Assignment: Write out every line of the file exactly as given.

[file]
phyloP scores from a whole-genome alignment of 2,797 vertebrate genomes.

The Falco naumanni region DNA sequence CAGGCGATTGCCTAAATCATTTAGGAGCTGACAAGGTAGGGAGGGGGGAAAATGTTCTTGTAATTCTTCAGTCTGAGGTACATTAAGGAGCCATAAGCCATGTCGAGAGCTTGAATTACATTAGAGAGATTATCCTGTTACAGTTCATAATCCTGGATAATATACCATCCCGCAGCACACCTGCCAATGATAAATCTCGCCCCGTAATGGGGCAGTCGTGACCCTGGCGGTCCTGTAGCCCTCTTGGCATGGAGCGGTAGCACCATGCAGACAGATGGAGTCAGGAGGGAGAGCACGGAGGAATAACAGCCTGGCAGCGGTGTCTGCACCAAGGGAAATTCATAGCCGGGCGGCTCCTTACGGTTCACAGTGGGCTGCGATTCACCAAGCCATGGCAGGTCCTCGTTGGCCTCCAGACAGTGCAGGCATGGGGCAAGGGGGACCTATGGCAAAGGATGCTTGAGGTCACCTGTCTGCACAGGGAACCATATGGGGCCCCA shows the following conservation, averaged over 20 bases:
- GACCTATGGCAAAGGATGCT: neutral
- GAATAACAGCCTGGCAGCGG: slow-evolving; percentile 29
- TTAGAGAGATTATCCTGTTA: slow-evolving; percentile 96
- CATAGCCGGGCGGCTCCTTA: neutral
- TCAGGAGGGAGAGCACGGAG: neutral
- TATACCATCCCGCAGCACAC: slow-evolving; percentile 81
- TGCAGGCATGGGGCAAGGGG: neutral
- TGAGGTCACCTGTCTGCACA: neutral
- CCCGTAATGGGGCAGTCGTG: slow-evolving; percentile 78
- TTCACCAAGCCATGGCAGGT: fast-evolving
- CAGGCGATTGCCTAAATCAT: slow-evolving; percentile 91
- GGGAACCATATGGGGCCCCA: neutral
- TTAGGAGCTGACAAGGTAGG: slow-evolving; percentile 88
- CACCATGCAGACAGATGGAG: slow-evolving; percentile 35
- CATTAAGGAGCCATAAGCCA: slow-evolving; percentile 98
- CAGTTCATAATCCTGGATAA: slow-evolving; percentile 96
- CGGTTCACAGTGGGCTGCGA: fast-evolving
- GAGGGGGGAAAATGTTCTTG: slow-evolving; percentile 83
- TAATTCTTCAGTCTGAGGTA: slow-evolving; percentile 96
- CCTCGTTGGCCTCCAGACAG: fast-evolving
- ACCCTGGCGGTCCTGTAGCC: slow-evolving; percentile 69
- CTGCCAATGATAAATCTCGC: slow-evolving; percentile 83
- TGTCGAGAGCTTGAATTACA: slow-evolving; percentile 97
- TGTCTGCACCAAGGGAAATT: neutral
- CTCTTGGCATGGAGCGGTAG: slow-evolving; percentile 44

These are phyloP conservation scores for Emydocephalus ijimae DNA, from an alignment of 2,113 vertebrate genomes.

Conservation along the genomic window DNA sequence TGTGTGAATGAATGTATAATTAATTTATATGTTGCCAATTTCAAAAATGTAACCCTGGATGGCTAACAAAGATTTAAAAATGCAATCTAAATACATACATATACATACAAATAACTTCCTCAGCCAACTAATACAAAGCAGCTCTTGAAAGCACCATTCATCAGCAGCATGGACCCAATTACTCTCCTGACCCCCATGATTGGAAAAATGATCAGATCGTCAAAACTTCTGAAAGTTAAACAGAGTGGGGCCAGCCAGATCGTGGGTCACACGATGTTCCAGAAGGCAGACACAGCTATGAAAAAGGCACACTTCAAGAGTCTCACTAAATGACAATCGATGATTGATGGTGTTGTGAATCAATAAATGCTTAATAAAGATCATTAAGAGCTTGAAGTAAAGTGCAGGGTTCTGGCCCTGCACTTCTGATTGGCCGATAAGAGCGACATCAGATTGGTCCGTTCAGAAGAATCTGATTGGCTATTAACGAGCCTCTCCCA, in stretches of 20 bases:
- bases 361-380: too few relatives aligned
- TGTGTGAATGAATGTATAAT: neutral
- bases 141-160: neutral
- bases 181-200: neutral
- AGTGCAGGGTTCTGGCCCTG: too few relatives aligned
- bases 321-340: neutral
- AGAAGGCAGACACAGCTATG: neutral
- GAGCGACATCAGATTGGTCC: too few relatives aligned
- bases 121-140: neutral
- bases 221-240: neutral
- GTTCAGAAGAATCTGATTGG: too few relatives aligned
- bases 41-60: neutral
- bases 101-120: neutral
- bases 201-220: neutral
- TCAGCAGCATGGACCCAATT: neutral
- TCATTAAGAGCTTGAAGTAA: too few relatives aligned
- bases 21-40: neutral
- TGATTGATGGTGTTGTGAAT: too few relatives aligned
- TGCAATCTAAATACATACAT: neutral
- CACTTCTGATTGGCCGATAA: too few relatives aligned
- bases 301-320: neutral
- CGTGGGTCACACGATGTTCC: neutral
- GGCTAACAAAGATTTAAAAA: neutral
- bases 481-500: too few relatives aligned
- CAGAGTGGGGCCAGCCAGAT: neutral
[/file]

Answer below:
phyloP scores from a whole-genome alignment of 2,797 vertebrate genomes.

The Falco naumanni region DNA sequence CAGGCGATTGCCTAAATCATTTAGGAGCTGACAAGGTAGGGAGGGGGGAAAATGTTCTTGTAATTCTTCAGTCTGAGGTACATTAAGGAGCCATAAGCCATGTCGAGAGCTTGAATTACATTAGAGAGATTATCCTGTTACAGTTCATAATCCTGGATAATATACCATCCCGCAGCACACCTGCCAATGATAAATCTCGCCCCGTAATGGGGCAGTCGTGACCCTGGCGGTCCTGTAGCCCTCTTGGCATGGAGCGGTAGCACCATGCAGACAGATGGAGTCAGGAGGGAGAGCACGGAGGAATAACAGCCTGGCAGCGGTGTCTGCACCAAGGGAAATTCATAGCCGGGCGGCTCCTTACGGTTCACAGTGGGCTGCGATTCACCAAGCCATGGCAGGTCCTCGTTGGCCTCCAGACAGTGCAGGCATGGGGCAAGGGGGACCTATGGCAAAGGATGCTTGAGGTCACCTGTCTGCACAGGGAACCATATGGGGCCCCA shows the following conservation, averaged over 20 bases:
- GACCTATGGCAAAGGATGCT: neutral
- GAATAACAGCCTGGCAGCGG: slow-evolving; percentile 29
- TTAGAGAGATTATCCTGTTA: slow-evolving; percentile 96
- CATAGCCGGGCGGCTCCTTA: neutral
- TCAGGAGGGAGAGCACGGAG: neutral
- TATACCATCCCGCAGCACAC: slow-evolving; percentile 81
- TGCAGGCATGGGGCAAGGGG: neutral
- TGAGGTCACCTGTCTGCACA: neutral
- CCCGTAATGGGGCAGTCGTG: slow-evolving; percentile 78
- TTCACCAAGCCATGGCAGGT: fast-evolving
- CAGGCGATTGCCTAAATCAT: slow-evolving; percentile 91
- GGGAACCATATGGGGCCCCA: neutral
- TTAGGAGCTGACAAGGTAGG: slow-evolving; percentile 88
- CACCATGCAGACAGATGGAG: slow-evolving; percentile 35
- CATTAAGGAGCCATAAGCCA: slow-evolving; percentile 98
- CAGTTCATAATCCTGGATAA: slow-evolving; percentile 96
- CGGTTCACAGTGGGCTGCGA: fast-evolving
- GAGGGGGGAAAATGTTCTTG: slow-evolving; percentile 83
- TAATTCTTCAGTCTGAGGTA: slow-evolving; percentile 96
- CCTCGTTGGCCTCCAGACAG: fast-evolving
- ACCCTGGCGGTCCTGTAGCC: slow-evolving; percentile 69
- CTGCCAATGATAAATCTCGC: slow-evolving; percentile 83
- TGTCGAGAGCTTGAATTACA: slow-evolving; percentile 97
- TGTCTGCACCAAGGGAAATT: neutral
- CTCTTGGCATGGAGCGGTAG: slow-evolving; percentile 44

These are phyloP conservation scores for Emydocephalus ijimae DNA, from an alignment of 2,113 vertebrate genomes.

Conservation along the genomic window DNA sequence TGTGTGAATGAATGTATAATTAATTTATATGTTGCCAATTTCAAAAATGTAACCCTGGATGGCTAACAAAGATTTAAAAATGCAATCTAAATACATACATATACATACAAATAACTTCCTCAGCCAACTAATACAAAGCAGCTCTTGAAAGCACCATTCATCAGCAGCATGGACCCAATTACTCTCCTGACCCCCATGATTGGAAAAATGATCAGATCGTCAAAACTTCTGAAAGTTAAACAGAGTGGGGCCAGCCAGATCGTGGGTCACACGATGTTCCAGAAGGCAGACACAGCTATGAAAAAGGCACACTTCAAGAGTCTCACTAAATGACAATCGATGATTGATGGTGTTGTGAATCAATAAATGCTTAATAAAGATCATTAAGAGCTTGAAGTAAAGTGCAGGGTTCTGGCCCTGCACTTCTGATTGGCCGATAAGAGCGACATCAGATTGGTCCGTTCAGAAGAATCTGATTGGCTATTAACGAGCCTCTCCCA, in stretches of 20 bases:
- bases 361-380: too few relatives aligned
- TGTGTGAATGAATGTATAAT: neutral
- bases 141-160: neutral
- bases 181-200: neutral
- AGTGCAGGGTTCTGGCCCTG: too few relatives aligned
- bases 321-340: neutral
- AGAAGGCAGACACAGCTATG: neutral
- GAGCGACATCAGATTGGTCC: too few relatives aligned
- bases 121-140: neutral
- bases 221-240: neutral
- GTTCAGAAGAATCTGATTGG: too few relatives aligned
- bases 41-60: neutral
- bases 101-120: neutral
- bases 201-220: neutral
- TCAGCAGCATGGACCCAATT: neutral
- TCATTAAGAGCTTGAAGTAA: too few relatives aligned
- bases 21-40: neutral
- TGATTGATGGTGTTGTGAAT: too few relatives aligned
- TGCAATCTAAATACATACAT: neutral
- CACTTCTGATTGGCCGATAA: too few relatives aligned
- bases 301-320: neutral
- CGTGGGTCACACGATGTTCC: neutral
- GGCTAACAAAGATTTAAAAA: neutral
- bases 481-500: too few relatives aligned
- CAGAGTGGGGCCAGCCAGAT: neutral